Okay it's a tad early but I felt like doing it! For the first time on March 9, 2005 I actually cried when I heard that someone not related to me or my friends had died. Most of the time I hear that such and such celebrity has died and I'm sad for their family and friends but am not sad myself. When Chris Ledoux died it was different. I grew up wanting to be a singer. I was told that I couldn't do that, that I would never make it and I was set up for failure. Unfortunately I let that stop me, but I guess that's okay because I wouldn't have the life I had now if I had been a singer. NEVER tell your children they CANT do something! (no I'm not criticizing my family, they raised me well) Anyways Mr. Ledoux was a hero to me, he did everything I'd ever wanted to and so much more. He lived and worked on a ranch while still writing and singing good old fashioned country songs that meant something. He declined a record label for many years and made his career on his own. He had a wonderful wife and five children and lived a family life. Best of all he was from podunk Wyoming! YEAH!! I never got to meet the man or even see him in concert :( but I still adore his music to this day and miss him terribly. I put a video over on the right. I wanted to find "song of wyoming" but unfortunately cant get it without paying for it and don't know how to put them on a blog off a CD. So we go with a video I found and his biography below...
Singer-songwriter and former rodeo champion Chris LeDoux died Wednesday (March 9) in Casper, Wyo., following a lengthy battle with liver ailments. He was 56.
LeDoux was admitted to Wyoming Medical Center in Casper earlier this week after experiencing complications from his cancer. He and his family lived on a ranch near Kaycee, Wyo.
LeDoux underwent a liver transplant in October 2000 after being diagnosed with a rare liver disease, primary sclerosing cholangitis. In November 2004, LeDoux confirmed he had been diagnosed with cholangiocarcinoma, a slow-growing cancer of the bile duct.
Commenting on LeDoux's death, Capitol Records Nashville president and CEO Mike Dungan noted, "In a world of egos and soundalikes, he was a unique artist and a wonderful man."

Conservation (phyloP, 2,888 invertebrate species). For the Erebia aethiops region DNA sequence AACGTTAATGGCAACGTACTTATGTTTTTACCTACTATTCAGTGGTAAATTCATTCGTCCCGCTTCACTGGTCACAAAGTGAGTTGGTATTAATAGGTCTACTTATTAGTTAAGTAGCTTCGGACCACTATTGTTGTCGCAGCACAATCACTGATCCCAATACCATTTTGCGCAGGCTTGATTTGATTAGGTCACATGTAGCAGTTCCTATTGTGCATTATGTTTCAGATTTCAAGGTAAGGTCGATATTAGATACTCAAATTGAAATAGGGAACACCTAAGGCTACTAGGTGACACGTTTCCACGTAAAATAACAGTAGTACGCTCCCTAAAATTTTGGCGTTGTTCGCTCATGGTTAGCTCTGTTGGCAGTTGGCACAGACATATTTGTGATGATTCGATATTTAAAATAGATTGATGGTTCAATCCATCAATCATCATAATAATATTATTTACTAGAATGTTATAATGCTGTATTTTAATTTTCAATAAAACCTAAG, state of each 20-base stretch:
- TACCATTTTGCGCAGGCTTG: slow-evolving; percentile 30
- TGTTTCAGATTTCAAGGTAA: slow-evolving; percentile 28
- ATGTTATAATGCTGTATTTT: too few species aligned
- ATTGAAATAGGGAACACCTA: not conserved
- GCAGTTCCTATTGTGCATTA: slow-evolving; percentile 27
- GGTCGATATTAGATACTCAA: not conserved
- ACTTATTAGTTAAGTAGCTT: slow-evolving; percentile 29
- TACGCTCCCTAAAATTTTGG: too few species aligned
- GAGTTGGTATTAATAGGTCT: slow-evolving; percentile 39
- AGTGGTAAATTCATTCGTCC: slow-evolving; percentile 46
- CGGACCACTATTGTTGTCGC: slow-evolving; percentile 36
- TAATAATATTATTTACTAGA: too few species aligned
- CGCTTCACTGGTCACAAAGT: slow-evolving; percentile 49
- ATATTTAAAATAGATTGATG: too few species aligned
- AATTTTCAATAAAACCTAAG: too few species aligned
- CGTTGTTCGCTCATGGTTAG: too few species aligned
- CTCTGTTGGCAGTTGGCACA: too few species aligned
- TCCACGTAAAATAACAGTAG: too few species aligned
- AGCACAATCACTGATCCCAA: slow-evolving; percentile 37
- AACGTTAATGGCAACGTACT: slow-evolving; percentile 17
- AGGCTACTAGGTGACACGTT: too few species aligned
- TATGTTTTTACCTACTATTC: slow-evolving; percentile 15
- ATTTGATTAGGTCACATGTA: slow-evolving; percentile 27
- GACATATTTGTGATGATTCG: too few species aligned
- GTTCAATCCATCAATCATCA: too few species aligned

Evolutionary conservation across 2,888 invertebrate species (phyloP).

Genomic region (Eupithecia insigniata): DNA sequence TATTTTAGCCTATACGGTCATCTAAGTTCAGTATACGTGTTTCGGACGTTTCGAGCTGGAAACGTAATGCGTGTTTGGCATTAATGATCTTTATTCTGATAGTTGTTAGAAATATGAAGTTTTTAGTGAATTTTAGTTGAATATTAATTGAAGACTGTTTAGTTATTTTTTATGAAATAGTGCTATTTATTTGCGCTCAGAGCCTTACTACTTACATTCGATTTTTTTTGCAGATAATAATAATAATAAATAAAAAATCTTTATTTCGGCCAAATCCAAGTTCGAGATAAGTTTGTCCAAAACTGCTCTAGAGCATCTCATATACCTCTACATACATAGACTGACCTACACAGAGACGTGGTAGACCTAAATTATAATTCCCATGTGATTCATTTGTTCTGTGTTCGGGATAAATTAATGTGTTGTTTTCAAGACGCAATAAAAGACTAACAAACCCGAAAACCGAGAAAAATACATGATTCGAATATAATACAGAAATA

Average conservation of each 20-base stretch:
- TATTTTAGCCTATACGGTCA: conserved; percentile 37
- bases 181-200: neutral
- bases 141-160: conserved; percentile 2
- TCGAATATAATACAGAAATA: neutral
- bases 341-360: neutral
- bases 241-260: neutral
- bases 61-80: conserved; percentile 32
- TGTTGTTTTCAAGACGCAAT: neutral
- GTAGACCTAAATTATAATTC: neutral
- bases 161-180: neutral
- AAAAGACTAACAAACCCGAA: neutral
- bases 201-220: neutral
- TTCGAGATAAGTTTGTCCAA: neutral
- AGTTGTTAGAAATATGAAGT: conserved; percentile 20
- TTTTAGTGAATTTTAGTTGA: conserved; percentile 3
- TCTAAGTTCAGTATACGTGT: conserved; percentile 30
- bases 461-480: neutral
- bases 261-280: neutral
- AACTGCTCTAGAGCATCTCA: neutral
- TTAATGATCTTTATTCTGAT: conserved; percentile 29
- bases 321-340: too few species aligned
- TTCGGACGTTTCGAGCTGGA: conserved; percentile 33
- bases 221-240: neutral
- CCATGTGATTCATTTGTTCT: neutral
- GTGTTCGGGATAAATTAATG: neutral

LeDoux had already recorded and marketed 22 albums on his own Lucky Man Music label before signing to Capitol Records in 1992. In large part, the major label deal was due to the support of another Capitol artist -- longtime fan Garth Brooks -- who had immortalized LeDoux in his 1989 debut single, "Much Too Young (To Feel This Damn Old)." Through the years, Brooks would openly acknowledge that his concerts were in many ways inspired by LeDoux's high-voltage live shows.
Born Oct. 2, 1948, in Biloxi, Miss., Chris LeDoux was raised in Austin, Texas. His father was an Air Force pilot who moved the family throughout the U.S. While spending time in Texas and Wyoming, LeDoux gained an interest in music and the rodeo. In 1976, he earned the title of world champion bareback rider from the Professional Rodeo Cowboys Association (PRCA).
LeDoux began dabbling at songwriting while in high school and started recording and releasing his own albums in 1973. With titles such as Old Cowboy Heroes, Rodeo Songs and Wild and Wooly, LeDoux's music was aimed directly at the rodeo and cowboy subculture. Selling the tapes at rodeos, LeDoux built a devoted fan base that would continue to support him for more than three decades.
Capitol eventually reissued virtually all of the titles from LeDoux's Lucky Man catalog. His first Capitol album, Western Underground, was released in 1991. His second Capitol release, Whatcha Gonna Do With a Cowboy, featured Brooks on the title track. Peaking at No. 7 in 1992, it was LeDoux's only Top 10 single. LeDoux would later perform duets with others, including a 1994 pairing with Toby Keith on "Copenhagen" and a 1999 collaboration with Jon Bon Jovi on "Bang a Drum."
With career sales of almost 6 million albums, LeDoux is the subject of numerous compilations. Among the most comprehensive are American Cowboy (1972-94), a three-CD set highlighting his earliest work, and The Capitol Collection (1990-2000) , featuring six previously-released albums and bonus tracks.
Living with his family on a ranch in Wyoming, LeDoux was a soft-spoken man who often seemed uneasy in discussing his formidable accomplishments. During a trip to Tennessee in 2003, Capitol Nashville presented him with a plaque for his career record sales. In accepting the plaque, LeDoux told the group, "I couldn't have done this without the help of a lot of people. They gently nudged this lazy old cowboy along to get out there and do this for a living. If it weren't for them, I'd be singing to the sheep and the cows still."